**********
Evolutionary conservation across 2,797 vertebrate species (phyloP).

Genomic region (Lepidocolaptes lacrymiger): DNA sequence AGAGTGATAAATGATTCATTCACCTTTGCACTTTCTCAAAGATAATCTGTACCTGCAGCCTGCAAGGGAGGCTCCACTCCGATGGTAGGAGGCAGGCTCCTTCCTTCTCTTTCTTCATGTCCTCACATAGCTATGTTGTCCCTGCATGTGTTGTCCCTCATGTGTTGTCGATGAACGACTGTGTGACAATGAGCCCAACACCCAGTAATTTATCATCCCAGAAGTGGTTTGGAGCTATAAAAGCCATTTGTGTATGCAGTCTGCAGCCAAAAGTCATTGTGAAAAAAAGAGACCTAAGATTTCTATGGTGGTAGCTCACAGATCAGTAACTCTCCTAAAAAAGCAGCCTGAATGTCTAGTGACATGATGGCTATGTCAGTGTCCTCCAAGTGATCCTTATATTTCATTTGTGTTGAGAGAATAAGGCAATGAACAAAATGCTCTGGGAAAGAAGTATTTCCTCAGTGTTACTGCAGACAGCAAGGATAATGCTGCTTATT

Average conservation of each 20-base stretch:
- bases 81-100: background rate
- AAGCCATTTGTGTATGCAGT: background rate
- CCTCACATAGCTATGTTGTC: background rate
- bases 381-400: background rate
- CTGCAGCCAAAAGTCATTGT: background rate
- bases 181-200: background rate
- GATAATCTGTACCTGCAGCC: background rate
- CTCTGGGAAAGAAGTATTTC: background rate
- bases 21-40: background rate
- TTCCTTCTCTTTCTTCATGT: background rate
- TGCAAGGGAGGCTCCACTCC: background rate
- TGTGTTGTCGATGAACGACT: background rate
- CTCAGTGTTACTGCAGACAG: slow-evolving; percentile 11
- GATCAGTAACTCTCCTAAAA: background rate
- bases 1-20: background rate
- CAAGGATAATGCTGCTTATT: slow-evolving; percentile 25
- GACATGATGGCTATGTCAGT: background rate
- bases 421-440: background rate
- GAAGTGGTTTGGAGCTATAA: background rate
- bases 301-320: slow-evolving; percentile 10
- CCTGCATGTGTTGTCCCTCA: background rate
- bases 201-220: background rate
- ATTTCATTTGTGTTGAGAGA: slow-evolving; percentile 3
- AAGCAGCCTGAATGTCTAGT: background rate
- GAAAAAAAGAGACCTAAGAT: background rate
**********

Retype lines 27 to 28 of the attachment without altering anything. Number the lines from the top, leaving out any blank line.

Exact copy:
- AAGCAGCCTGAATGTCTAGT: background rate
- GAAAAAAAGAGACCTAAGAT: background rate